Years ago, conventional wisdom (or was it an urban legend?) taught that before you open a can of soda, tap on the top. Ostensibly, it calmed down the carbon dioxide inside the can so it wouldn’t spray when opened. So I adopted the habit of tap-tap-tapping on the lid before I pulled the tab.
One day, I saw my eight-year-old daughter tap-tap-tapping on the top of a can prior to opening it. I asked her, “Why do you tap on the lid?” She paused, and said, “Because you do, Dad.”
It caused me to wonder—in what other ways is she mimicking my behavior? Then I thought, for better and for worse, in what ways do I imitate my family of origin?
For instance, relative to my family of origin:
- Often, my father would be impatient with my mother. It saddens me to admit: I struggle with that issue in my marriage.
- My father neglected holidays and special occasions (birthdays, anniversaries). I also neglect those events.
- Mom was kind. I hope that rubbed off on me.
I recently asked my grown daughters (ages 40 and 42): “What did you ‘inherit’ from Mom and me (other than tapping on cans)?” They struggled with answering the question and Mary and I weren’t much help because we’re too close to it to be objective. Eventually, though, it led to interesting conversation.
How should we respond to these learned-from-our-family traits? How can we overcome the negative influences and strengthen the positive ones?
Mitigating the unhealthy traits is very difficult. They’re so deeply engrained we’re probably not even aware of them. It usually takes a third party’s involvement to help us identify them and change. But predisposition need not be deterministic. We can and must work through these issues.
14 Replies to “Baggage and blessings from the past – the strong undertow of family of origin”
So true. There are major issues in the fact that parents have little to no time to teach moral code due to absent parent. Not trained by a previous parent. Knowledge is not being passed down.
Sandra, I like that you highlight parents’ responsibility to teach their children moral standards, and part of that is us being candid and transparent about the mistakes we have made (and continue to make). Thanks for taking the time to write. Don
What a great idea! Not just for the sake of conversation…maybe for the sake of emotional healing…maybe for the sake of introspection (you mention that). We usually think in terms of inherited physical traits or medical issues more than habits or “quirks”. I’m going to take your lead with my adult kids and try to get both the upside and downside out of them. I think my grand kids will enter the discussion, either in person or vicariously through their parents.
Thanks, Neil. You’re right, these conversations can be healing, instructive, and insightful. Your inclusion of grandchildren adds a new dimension. Take care, Don
I suspect many parents don’t share their struggles in bringing up their children for fear of being judged. There is an African saying “It takes a whole village to raise a child.” Having grown up initially in a town in which my whole extended family lived, I can see the wisdom of this saying. My parents could take a break while aunties took us out for a day or an afternoon. We would eat regularly with our grandparents.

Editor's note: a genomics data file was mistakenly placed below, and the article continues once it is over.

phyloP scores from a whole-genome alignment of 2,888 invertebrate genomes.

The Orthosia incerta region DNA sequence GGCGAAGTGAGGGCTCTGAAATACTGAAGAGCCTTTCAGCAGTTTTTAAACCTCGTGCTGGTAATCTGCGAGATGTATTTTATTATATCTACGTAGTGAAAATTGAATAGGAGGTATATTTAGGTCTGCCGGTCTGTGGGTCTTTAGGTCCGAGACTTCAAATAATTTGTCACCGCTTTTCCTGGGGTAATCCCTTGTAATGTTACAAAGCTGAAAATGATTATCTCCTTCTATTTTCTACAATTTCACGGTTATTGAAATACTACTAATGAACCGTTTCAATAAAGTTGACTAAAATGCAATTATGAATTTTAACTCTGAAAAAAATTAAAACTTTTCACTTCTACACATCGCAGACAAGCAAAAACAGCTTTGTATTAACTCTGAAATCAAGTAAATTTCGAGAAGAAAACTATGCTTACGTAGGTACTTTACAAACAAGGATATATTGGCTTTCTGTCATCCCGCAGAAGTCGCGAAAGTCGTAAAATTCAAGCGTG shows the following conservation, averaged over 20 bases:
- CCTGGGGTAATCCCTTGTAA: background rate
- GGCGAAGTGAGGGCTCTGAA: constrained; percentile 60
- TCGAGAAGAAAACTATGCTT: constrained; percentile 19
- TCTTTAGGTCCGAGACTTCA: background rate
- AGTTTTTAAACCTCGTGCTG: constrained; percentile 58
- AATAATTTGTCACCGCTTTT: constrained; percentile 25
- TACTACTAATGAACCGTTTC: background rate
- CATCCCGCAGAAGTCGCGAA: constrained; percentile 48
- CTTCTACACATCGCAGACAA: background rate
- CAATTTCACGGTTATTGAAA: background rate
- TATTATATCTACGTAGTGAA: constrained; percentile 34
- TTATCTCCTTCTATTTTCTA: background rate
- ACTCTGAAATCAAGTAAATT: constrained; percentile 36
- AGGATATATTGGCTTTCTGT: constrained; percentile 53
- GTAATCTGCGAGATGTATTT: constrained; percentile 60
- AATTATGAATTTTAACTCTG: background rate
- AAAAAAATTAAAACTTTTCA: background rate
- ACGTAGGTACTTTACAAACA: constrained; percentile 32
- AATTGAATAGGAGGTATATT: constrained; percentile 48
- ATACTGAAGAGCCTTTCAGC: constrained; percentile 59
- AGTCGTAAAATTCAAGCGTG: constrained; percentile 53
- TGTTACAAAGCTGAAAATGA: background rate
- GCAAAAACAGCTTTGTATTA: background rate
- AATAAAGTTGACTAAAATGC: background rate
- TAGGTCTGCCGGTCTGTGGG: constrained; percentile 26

My mother became very anxious and depressed when we moved to a much richer area. I described it as “living up a drive behind a hedge”. They moved so that I could go to better school and I am thankful for their sacrifice.
As a parent myself, I wanted my children to live in a home where friends and family could drop by without appointments and where children could play in the street.
Angela, I love reading of the environment you grew up in…multigenerational and a smaller town. I also admire your goals as you raised your own children. Fortunately, both my girls and families live in our town and we interact often. Take care.
Thank you Don. The life lessons you share are great insight to helping me in many areas in my life.
Thanks, Dennis, for kind and encouraging words. Don
In 2010 I did a talk to the Blinn Football team when Cam Newton played. I asked 3 questions which go along with this blog.
1. Why do you do what you do? (culture, parents, etc.)
2. Is what you do worth imitating?
3. Will it last? Hebrews 11:39-40 (build for coming generation)
Hi Robert, I enjoy those three questions. Number one haunts me the most. Thanks for responding.
Truer than I care to admit.
Thanks, Clyde. We all have regrets. Don
Family conversation about this sounds great; one of our kids’ families always lingers at table for conversation after a meal. Thanks for the topic idea! For myself, I think of one of our very wise daughter’s recent comments, “I think all children and parents will have to forgive each other.” (I agree, although I have nothing to forgive my children, but I have needed to forgive my mother.) Mostly, I consider the truth of Prov. 13:22 “A good man leaves an inheritance to his children’s children.” This motivates me to give thanks for my parents’ consistent good character, and also to be the godly example my children and grandchildren need. “Inheritance” includes much more than money and material goods.
Sharon, thanks for taking the time to write. I love your daughter’s comment, “I think all children and parents will have to forgive each other.”That’s refreshing and should be implemented.